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Rural Washington fire stations struggling to recruit new volunteers

Concerns are mounting regarding what the shortage could mean for response times to emergencies in rural communities.

MOUNT VERNON, Wash. — Firefighting is a brotherhood.

Few people understand that better than Eric and Jason Vander Kooy.

They both joined the McLean Road Fire Department in rural Skagit County 28 years ago, becoming part of a close extended family.

"It's great working with my brother," said Eric Vander Kooy. "Everybody here is my brother and sister, too, when you've been here this long."

But that family is shrinking. The department is down to just 20 volunteers. That's half what it was when the Vander Kooys joined.

Those numbers mirror a statewide trend.

In 1984 there were 23,000 volunteer firefighters in Washington.

That number is now 10,000.

With calls, crashes, and crime climbing, along with a growing population, Jason Vander Kooy worries about what impact the dwindling numbers will have on the people of his community and the rest of rural Washington.

"The key is response time," Jason said. "If somebody's having a heart attack or a stroke you need to be there within minutes. You cannot wait 15 or 20 minutes."

Chief Brian Ekkelkamp's father and two sons are all members of the fire service.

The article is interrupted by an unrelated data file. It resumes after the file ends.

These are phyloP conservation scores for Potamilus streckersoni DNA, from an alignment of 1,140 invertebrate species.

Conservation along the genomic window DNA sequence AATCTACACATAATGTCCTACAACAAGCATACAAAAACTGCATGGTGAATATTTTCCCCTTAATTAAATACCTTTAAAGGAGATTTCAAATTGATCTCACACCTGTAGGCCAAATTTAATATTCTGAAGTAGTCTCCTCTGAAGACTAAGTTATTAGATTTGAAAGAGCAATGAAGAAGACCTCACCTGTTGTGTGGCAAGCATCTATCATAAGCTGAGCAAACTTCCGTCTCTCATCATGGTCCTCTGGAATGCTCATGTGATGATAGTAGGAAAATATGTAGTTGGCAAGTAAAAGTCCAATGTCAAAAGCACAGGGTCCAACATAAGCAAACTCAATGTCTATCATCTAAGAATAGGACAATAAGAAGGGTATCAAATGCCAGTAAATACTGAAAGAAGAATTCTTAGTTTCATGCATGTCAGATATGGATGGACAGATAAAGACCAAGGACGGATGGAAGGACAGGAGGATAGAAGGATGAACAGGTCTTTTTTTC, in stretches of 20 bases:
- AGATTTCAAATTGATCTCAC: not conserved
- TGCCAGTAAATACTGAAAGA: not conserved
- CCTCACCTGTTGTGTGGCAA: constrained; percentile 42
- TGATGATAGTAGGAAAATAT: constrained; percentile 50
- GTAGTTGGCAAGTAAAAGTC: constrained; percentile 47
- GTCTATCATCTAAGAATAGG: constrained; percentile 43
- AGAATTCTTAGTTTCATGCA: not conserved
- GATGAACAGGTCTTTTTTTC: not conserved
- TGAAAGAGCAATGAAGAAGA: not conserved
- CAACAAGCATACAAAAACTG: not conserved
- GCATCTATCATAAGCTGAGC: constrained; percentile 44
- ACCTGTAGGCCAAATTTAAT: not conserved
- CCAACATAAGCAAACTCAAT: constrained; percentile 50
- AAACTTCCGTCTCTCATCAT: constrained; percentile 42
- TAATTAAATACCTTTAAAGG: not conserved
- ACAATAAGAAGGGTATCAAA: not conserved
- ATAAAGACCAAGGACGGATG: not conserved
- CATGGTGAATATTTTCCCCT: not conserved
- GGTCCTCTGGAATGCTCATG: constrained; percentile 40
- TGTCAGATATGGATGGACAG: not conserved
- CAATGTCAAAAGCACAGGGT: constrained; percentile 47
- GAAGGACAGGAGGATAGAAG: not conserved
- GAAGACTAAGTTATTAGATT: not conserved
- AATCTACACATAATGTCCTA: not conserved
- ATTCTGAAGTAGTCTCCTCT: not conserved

"Getting new volunteers is getting harder as time goes on," he said. "They often come from our own families."

Ekkelkamp believes busy families, 800 hours of training and just $12 pay per call are keeping people away.

"It's a major commitment. There are lots of families where two people work and people just don't have the time anymore," he said. "The dedication isn't what it was years ago."

Without more volunteers, rural fire districts may have to turn to professional part-time fire crews which are much more expensive.

"Obviously, we could raise taxes and have paid firefighters, but there's something about taking care of your own with volunteers," said Jason Vander Kooy. 

For now, the Vander Kooy brothers encourage people across the state to join their firefighting family.

"It's very rewarding just knowing you're helping someone on a very bad day," said Eric Vander Kooy.

If you're interested in becoming a volunteer firefighter you're encouraged to simply stop by or call your local firehouse.

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